Emergency permits issued do not require testing for this critical operation. However, Public Health Department officials will continue to test ocean waters and will act accordingly.
County officials understand the seriousness of this activity and how community members may be concerned. This extraordinarily horrific incident has required County personnel to work under emergency permits. However, precautions are being taken, including inspecting loads for unpermitted materials.
Response from Hillary Hauser, Executive Director of Heal the Ocean
Heal the Ocean has received numerous (some irate) phone calls regarding the mud being deposited on Goleta and Carpinteria beaches. Television media has also called for a response from us. We told them, and everyone else, we were investigating and would let everyone know when we knew the answer. We at HTO don’t believe environmental knee-jerk reactions help anything, least of all the environment.
First, the Thomas Fire/mudslide is a disaster of enormous proportions. Possibly the worst since the Earthquake of 1925 took down the Potter Hotel. The 101 Freeway is still closed, and as this commentary is written, now closed indefinitely, because the workers, as they remove mud and debris, are carefully combing the water and debris for bodies of missing persons.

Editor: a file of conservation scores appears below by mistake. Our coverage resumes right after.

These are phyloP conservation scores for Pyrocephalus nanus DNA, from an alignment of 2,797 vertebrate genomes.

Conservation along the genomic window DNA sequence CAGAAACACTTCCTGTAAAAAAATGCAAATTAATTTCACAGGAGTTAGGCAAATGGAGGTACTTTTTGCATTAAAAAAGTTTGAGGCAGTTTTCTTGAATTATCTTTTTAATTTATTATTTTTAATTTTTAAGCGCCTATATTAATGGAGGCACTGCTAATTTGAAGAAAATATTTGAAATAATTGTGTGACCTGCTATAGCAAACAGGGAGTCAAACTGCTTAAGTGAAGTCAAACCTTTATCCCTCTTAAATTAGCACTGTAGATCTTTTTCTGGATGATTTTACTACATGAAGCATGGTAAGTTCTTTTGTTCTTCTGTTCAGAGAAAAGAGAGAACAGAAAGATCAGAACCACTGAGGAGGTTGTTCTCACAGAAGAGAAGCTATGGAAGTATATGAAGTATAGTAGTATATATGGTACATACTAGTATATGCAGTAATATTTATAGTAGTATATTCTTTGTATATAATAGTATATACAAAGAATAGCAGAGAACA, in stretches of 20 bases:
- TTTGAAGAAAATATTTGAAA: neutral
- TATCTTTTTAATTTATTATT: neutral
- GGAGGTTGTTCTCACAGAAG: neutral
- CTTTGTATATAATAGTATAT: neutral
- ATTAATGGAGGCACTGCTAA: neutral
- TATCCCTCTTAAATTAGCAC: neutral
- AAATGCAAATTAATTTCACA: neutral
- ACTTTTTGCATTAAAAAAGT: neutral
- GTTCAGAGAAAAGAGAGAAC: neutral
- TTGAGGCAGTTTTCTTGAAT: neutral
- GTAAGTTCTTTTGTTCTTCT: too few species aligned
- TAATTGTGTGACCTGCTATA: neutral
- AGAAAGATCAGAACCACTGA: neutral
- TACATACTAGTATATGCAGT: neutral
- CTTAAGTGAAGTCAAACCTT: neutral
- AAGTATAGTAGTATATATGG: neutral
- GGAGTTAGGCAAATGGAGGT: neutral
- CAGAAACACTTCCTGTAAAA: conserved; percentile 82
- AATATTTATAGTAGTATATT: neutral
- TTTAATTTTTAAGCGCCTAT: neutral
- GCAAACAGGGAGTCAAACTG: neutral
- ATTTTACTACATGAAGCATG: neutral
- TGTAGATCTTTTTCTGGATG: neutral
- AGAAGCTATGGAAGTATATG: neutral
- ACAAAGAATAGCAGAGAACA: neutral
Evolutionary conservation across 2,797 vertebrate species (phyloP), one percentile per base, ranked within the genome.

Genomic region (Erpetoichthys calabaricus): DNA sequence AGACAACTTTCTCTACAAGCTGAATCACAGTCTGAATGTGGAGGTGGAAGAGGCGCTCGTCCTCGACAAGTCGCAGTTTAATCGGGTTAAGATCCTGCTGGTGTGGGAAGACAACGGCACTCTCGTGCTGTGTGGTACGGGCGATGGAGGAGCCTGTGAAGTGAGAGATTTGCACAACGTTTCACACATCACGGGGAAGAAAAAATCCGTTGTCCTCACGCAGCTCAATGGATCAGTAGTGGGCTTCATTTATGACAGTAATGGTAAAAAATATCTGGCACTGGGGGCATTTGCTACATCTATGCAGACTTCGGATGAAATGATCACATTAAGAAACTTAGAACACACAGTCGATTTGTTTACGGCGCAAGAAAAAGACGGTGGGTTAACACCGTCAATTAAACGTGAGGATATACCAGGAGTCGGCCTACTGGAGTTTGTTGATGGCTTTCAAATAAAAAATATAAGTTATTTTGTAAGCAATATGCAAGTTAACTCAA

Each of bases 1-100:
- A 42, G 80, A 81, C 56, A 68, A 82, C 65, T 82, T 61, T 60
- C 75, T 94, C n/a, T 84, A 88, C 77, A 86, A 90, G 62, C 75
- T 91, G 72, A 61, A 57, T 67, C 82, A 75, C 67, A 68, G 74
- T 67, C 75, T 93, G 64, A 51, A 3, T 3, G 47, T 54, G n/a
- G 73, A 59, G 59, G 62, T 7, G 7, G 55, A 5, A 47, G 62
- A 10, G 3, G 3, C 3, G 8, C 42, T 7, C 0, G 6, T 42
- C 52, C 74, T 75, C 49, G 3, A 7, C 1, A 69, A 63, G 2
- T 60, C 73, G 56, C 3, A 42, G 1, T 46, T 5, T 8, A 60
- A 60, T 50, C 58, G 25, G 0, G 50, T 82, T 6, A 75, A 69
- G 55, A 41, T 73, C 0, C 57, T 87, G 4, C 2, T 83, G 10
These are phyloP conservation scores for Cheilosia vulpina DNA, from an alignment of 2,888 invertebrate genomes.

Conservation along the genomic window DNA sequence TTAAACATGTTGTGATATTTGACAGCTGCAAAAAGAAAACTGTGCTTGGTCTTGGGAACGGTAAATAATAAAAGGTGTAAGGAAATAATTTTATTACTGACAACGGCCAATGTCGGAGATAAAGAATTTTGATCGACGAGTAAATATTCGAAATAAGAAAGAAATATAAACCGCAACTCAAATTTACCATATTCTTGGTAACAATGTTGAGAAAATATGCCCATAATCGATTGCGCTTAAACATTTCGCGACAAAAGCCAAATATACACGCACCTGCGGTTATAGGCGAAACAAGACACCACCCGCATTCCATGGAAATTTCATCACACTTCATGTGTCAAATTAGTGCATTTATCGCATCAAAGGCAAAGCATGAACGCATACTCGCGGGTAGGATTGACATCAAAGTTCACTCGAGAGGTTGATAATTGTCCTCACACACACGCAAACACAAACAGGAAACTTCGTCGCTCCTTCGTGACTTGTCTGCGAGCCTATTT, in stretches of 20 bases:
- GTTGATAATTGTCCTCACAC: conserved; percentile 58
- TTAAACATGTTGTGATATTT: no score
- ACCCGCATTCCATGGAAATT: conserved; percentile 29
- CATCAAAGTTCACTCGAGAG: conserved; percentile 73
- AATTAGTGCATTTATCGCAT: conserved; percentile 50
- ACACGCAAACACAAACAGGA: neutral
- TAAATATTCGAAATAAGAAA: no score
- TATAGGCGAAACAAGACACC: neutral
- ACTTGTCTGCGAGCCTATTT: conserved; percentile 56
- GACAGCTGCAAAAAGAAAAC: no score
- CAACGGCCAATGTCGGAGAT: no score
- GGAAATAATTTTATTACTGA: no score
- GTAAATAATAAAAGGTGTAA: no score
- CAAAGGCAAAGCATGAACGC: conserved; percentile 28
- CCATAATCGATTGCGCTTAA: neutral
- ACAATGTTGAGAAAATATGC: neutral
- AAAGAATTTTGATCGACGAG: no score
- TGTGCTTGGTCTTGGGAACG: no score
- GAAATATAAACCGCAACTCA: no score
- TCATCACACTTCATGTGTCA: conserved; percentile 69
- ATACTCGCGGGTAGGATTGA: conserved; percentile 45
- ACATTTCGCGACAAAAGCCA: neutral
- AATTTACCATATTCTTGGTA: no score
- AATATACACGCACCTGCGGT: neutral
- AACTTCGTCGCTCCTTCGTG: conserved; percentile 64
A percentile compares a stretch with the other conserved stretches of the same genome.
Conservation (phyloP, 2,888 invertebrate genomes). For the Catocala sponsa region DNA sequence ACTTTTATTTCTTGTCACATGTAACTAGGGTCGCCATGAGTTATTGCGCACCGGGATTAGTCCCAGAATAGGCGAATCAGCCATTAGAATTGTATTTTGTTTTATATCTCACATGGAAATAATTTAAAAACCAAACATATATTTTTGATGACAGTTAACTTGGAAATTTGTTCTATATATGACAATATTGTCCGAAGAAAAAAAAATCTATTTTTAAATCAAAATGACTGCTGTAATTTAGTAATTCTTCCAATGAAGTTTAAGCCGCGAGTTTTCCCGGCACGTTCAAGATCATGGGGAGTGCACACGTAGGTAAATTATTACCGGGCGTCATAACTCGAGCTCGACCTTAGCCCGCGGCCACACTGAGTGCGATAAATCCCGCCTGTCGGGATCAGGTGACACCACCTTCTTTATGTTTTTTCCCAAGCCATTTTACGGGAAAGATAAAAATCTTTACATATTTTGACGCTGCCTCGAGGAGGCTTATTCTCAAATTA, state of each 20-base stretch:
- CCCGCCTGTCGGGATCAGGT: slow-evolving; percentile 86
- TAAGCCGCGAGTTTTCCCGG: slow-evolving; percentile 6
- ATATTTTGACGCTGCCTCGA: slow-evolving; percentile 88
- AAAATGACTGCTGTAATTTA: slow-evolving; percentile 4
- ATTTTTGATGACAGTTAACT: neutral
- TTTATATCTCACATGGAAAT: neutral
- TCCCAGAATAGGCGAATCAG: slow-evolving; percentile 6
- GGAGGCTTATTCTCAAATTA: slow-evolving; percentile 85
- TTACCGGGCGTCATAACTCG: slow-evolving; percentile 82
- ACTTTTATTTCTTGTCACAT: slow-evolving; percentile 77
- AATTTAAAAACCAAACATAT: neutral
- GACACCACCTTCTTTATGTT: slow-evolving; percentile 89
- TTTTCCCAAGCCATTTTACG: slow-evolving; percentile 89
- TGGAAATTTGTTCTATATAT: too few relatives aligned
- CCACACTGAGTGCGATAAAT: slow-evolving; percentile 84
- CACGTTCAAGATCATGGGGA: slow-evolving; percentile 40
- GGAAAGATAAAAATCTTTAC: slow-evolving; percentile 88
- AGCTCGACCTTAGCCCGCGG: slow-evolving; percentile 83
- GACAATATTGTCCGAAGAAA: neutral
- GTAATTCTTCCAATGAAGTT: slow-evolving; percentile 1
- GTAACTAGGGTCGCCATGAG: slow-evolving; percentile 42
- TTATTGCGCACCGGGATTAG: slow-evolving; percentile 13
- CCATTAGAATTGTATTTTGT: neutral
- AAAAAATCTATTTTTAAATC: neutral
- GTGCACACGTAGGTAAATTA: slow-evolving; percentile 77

More importantly, the decision to deposit mud on Goleta and Carpinteria beaches Is a decision not made lightly by the numerous agencies charged with dealing with this massive problem - including public works officials from the city and county of Santa Barbara, the U.S. Army Corps of Engineers, Cal Trans, and the contractors themselves.
Prudent decision-making is harder in a time of disaster of this magnitude (Think Katrina)...but a decision-making process is put in place nonetheless, to consider the options. Tom Fayram, Director of Santa Barbara County Public Works, told Heal the Ocean today (Friday, January 12) that "when the mud is 10 feet high on a telephone pole on Danielson Road (Montecito), and when people are still missing, maybe buried in mud...we have only a few options, the chief one of which is “to return the community to normal as soon as possible.”